Last minute News that Toronto city council will shrink from 47 to 25 candidates dropped like a bombshell when announced this week by rookie Premier Doug Ford.
Reaction has been mixed, but what else could one expect residing in Ford Nation?
Enthusiasts of the idea see Ford cutting waste and speeding up the process. Detractors decry change and point to the irony of a premier elected on the pledge of serving the people, performing an affront to democracy by eliminating the very individuals charged with representing those same people.
Once the rhetoric dies down, a little at least, it will become clear that reorganizing municipal government is certainly within the domain of the provincial government. It is after all the body that oversees the Ontario Municipal Act, which is subject to amendment or change at any time.
Despite that, Toronto city council has announced its intention to seek a legal review – at further expense to taxpayers we might add.
The wisdom behind Ford’s plan seems mostly based on the populist notion that politicians themselves are a problem. Applying that logic, less politicians will equal less problems. That seems pretty simple, but what about the people of which he speaks.
For many local readers the prospect of change in Toronto may as well be in a far distant land. Populism however has little regard for geography and sweeping changes are often deployed elsewhere. Talk has already surfaced of possible changes to regional government in the future.
Imagine for a moment that Ford’s sights become trained on “saving” even more money. Perhaps this wisdom will evolve to suggest single tier governments are the best option across the province, eliminating local councils in the process. Just think of the savings. This is a movie we have seen before and spoiler alert – there have never been savings of long-term consequence from such radical changes.
It brings to mind the last round of amalgamation in Wellington County, where 21 municipalities shrunk to seven larger entities. More than one old reeve marveled at the time that residents would never see things cheaper than they were then. How true that proved.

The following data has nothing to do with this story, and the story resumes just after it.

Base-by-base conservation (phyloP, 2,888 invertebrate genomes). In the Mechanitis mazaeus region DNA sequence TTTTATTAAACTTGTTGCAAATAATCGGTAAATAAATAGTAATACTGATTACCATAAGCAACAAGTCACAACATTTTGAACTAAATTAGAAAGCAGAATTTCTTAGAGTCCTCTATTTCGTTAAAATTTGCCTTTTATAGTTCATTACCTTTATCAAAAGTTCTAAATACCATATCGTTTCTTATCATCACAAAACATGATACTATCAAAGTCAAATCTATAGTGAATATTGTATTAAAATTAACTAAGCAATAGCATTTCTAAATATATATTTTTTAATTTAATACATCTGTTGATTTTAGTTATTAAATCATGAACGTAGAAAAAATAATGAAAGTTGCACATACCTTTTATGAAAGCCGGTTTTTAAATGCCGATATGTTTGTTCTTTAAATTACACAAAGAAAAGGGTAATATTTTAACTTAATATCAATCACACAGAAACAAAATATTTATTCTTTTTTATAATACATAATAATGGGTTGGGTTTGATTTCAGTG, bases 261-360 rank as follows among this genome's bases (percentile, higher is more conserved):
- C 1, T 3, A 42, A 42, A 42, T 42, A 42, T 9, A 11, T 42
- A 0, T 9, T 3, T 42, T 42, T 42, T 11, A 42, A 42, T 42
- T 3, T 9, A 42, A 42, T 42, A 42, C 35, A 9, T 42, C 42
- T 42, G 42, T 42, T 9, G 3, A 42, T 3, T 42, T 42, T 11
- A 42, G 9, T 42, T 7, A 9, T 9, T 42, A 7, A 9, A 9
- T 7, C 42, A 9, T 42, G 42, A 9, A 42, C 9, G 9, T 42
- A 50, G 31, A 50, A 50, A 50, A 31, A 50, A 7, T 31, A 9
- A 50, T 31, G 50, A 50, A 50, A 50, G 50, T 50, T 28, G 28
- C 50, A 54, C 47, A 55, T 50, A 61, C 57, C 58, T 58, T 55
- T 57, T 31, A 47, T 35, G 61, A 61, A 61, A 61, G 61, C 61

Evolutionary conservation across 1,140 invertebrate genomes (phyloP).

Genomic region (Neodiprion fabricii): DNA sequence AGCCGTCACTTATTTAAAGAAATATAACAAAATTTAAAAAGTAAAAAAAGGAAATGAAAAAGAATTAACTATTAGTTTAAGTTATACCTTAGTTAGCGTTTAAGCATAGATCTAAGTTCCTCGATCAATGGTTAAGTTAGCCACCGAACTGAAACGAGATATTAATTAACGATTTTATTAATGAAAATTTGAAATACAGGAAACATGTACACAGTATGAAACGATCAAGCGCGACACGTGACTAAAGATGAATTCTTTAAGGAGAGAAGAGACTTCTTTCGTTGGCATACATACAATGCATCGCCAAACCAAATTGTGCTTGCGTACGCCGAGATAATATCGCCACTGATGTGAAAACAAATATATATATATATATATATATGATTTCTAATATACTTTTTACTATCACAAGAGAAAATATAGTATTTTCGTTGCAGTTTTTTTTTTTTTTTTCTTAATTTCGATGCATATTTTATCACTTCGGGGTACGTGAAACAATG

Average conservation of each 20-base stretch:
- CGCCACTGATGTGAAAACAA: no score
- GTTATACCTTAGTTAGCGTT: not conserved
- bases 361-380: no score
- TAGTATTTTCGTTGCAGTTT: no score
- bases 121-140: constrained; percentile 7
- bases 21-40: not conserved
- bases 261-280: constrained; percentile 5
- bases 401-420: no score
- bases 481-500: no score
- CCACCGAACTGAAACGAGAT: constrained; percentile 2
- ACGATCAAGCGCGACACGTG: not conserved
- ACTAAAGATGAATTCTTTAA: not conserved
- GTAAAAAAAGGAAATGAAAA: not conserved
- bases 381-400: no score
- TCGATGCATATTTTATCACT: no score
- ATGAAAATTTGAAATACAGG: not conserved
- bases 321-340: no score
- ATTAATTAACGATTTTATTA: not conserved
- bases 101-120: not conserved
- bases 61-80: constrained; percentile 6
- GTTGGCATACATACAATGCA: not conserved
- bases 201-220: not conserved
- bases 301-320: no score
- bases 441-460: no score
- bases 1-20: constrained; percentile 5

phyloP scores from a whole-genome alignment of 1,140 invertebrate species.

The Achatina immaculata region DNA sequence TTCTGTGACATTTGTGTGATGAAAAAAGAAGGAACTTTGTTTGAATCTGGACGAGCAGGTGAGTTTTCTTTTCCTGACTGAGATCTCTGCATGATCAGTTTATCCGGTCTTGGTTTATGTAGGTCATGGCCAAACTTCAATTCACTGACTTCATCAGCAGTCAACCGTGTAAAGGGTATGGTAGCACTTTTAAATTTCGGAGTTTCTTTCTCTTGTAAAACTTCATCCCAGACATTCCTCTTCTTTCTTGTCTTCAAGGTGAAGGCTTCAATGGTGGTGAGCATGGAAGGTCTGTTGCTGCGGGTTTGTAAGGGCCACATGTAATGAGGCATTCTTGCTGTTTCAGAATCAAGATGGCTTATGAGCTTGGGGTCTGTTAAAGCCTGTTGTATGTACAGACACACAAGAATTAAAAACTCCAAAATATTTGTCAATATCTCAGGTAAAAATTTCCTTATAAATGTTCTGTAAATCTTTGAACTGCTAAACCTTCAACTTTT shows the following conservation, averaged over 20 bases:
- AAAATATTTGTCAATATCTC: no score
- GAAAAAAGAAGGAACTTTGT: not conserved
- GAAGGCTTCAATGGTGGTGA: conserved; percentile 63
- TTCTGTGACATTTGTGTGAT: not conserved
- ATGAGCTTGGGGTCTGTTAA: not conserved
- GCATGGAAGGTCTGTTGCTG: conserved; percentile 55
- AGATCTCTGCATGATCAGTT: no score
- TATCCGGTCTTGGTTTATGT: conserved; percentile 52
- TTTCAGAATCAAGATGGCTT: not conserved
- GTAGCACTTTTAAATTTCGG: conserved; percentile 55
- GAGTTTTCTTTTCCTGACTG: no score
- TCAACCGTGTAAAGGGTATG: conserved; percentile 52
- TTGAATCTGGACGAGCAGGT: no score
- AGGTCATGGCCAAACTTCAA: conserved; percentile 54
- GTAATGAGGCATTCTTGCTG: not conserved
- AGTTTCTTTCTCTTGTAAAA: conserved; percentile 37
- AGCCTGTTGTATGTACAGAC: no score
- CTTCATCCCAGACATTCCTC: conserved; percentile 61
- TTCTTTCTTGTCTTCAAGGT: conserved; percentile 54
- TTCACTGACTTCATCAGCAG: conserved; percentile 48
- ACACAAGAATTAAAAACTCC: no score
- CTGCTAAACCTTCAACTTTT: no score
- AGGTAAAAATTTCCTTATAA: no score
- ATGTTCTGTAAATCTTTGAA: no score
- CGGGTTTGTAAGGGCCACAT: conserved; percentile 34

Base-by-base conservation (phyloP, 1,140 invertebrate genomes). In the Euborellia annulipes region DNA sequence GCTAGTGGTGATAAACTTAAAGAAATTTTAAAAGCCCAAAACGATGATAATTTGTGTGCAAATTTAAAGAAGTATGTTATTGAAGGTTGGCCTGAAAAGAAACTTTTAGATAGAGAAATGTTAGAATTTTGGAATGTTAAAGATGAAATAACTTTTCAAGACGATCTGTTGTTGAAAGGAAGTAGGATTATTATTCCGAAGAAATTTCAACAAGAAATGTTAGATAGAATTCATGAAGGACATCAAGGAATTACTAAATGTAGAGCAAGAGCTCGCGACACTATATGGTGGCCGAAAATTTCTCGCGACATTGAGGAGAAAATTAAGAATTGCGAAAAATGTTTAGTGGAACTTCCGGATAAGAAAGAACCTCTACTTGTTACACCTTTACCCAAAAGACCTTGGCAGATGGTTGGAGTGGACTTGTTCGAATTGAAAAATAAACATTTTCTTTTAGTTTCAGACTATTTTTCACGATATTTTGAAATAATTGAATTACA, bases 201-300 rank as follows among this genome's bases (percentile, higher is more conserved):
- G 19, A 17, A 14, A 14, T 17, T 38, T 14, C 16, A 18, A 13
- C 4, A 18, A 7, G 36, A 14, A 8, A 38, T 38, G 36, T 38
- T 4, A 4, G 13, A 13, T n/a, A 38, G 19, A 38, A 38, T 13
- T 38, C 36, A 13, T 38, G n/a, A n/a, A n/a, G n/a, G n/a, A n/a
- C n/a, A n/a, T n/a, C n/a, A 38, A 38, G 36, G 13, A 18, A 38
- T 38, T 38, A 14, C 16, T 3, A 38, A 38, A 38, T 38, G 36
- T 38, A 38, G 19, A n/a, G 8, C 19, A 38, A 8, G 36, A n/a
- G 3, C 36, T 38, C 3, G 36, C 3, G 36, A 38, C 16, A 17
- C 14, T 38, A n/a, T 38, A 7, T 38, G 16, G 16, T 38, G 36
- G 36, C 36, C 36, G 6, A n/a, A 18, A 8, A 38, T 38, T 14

If population masses of 100,000 people, as found in average Toronto federal ridings, are easily taken care of by one representative, Wellington could abandon its current council configuration and have one elected person. It doesn’t sound sensible when considered in that context, but that is the logic being applied.
Although the power indeed exists to slash representation and alter the current structure of Toronto city council, or any other elected municipal or regional body for that matter, alarm bells should be going off about the placing of power in the hands of so few people.
At the very least, community councils reminiscent of trustees found in old police villages might be a mechanism to ensure neighbourhoods and communities have a voice.
While it may well improve the ability of councils to get things done, we have great concern about this concentration of power and the potential damage that can emerge when too few people control the outcomes of important issues.
As to Ford and his idea of chopping council numbers without public discourse on the subject to save money – yes he can.
However ill-advised or wrong-headed, to those of us concerned with ensuring that a healthy, vibrant democracy is around for future generations, the power of election remains absolute.